Update: On his first day in office, President Joe Biden issued 17 executive orders, presidential memoranda, and agency directives. One of those directives instructed the U.S. Department of Education to extend the existing payment suspension and interest waiver for most federal student loans through at least September 30, 2021. (The federal Coronavirus Aid, Relief, and Economic Security (CARES) Act initially set up this student loan payment suspension.) In response, the Education Department announced that it would continue the pause on federal student loan payments and collection actions at President Biden's request and keep borrowers' interest rate at 0%.
On March 25, 2020, U.S. Secretary of Education Betsy DeVos announced that, due to the COVID-19 outbreak, the Department will stop collection actions and wage garnishments related to federal student loans for at least 60 days starting (retroactively) on March 13, 2020. Under the Education Department's directive, private collection agencies must cease all proactive collection activities, including making phone calls to borrowers, and issuing collection letters and billing statements.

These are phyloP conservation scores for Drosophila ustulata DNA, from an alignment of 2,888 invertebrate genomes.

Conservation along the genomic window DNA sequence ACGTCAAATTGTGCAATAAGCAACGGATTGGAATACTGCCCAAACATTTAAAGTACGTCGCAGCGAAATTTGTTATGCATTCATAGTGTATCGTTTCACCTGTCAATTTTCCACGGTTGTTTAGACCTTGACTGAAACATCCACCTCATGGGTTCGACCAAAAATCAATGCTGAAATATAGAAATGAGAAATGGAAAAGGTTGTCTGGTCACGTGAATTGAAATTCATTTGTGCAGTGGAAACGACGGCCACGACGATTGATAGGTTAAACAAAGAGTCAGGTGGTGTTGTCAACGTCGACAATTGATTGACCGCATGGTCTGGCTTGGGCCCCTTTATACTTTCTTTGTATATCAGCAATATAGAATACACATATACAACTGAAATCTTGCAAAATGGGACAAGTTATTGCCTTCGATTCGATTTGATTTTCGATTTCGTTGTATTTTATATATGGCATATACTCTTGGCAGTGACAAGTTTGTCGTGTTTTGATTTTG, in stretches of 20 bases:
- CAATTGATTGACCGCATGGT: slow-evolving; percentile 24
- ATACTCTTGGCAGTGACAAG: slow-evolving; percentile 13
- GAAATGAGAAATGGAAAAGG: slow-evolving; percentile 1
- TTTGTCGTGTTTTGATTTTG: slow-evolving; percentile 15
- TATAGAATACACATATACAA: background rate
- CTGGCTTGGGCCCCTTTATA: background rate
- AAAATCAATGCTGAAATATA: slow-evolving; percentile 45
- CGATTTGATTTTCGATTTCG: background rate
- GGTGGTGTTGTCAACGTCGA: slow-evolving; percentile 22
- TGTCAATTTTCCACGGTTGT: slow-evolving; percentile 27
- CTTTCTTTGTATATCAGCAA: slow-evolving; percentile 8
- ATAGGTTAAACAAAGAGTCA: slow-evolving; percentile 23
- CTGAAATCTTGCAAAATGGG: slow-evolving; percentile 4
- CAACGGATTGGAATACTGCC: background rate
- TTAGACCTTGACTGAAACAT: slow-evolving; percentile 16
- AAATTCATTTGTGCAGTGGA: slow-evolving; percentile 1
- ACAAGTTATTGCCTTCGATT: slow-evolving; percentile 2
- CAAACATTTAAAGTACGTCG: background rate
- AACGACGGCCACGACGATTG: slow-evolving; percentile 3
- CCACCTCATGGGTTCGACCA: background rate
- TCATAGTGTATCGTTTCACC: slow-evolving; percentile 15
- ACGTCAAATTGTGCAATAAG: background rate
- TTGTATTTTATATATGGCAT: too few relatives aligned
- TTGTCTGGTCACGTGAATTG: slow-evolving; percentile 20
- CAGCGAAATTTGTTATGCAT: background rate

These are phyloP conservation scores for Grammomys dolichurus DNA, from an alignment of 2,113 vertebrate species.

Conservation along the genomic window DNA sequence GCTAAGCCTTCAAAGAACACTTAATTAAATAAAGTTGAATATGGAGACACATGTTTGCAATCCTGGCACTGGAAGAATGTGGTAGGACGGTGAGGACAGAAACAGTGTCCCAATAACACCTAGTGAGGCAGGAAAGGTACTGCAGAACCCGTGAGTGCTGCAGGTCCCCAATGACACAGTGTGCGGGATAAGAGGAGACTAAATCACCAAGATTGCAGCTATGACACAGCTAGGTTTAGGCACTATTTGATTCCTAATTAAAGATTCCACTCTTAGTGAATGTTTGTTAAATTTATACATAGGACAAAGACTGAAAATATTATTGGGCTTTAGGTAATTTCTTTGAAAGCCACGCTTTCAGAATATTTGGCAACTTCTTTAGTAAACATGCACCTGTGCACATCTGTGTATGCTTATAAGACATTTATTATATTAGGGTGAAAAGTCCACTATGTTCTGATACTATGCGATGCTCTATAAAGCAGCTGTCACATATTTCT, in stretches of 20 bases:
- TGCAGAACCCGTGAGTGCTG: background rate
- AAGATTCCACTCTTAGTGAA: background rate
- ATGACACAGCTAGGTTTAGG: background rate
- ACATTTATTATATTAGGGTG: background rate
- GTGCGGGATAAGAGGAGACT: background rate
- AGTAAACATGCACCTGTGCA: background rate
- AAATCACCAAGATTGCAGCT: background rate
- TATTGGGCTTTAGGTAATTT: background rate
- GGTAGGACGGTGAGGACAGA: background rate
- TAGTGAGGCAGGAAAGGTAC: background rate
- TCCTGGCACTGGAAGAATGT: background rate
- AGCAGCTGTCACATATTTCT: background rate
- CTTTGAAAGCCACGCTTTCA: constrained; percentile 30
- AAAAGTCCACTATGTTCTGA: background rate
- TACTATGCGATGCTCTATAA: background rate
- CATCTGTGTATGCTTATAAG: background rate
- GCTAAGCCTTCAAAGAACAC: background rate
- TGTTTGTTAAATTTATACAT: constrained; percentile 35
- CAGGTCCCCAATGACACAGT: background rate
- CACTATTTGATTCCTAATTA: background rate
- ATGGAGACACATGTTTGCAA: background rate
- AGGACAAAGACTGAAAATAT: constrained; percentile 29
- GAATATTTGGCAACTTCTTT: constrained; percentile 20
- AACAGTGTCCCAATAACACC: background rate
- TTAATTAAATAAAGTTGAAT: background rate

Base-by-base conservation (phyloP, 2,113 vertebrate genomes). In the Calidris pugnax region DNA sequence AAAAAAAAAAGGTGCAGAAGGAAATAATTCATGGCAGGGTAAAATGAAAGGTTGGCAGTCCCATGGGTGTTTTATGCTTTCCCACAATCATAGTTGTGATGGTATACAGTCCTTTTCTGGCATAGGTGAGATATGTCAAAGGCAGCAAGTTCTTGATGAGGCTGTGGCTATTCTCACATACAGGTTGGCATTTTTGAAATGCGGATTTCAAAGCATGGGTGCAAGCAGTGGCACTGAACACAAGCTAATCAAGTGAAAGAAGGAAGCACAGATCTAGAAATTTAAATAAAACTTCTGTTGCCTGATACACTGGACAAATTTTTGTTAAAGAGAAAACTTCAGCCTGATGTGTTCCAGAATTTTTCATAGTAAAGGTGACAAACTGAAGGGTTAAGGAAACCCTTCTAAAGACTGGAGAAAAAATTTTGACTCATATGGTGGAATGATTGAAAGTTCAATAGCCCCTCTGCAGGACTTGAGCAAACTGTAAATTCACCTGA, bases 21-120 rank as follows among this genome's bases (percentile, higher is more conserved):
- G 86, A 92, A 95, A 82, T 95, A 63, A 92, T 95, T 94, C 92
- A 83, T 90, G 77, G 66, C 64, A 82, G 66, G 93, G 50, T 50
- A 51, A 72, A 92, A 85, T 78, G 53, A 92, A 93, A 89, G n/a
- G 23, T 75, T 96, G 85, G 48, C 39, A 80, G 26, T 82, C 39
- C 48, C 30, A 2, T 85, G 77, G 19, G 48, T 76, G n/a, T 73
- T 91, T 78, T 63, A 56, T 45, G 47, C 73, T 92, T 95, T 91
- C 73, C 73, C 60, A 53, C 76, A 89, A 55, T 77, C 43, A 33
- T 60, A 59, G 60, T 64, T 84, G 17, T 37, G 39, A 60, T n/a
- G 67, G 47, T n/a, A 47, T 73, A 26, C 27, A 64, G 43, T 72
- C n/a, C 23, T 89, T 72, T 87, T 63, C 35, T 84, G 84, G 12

The Department has also stopped all requests to the U.S. Treasury to withhold money from defaulted borrowers' federal income tax refunds, Social Security payments, and other federal payments (known as "Treasury offsets"). Be aware that to stop the wage garnishments, employers have to adjust borrowers' paychecks. So, if your employer continues to garnish your wages after March 13, you should contact the human resources department where you work.
In addition, DeVos directed the Department to refund approximately $1.8 billion in offsets to more than 830,000 borrowers, which were in the process of being withheld as of March 13, 2020.
Effective Date: March 13, 2020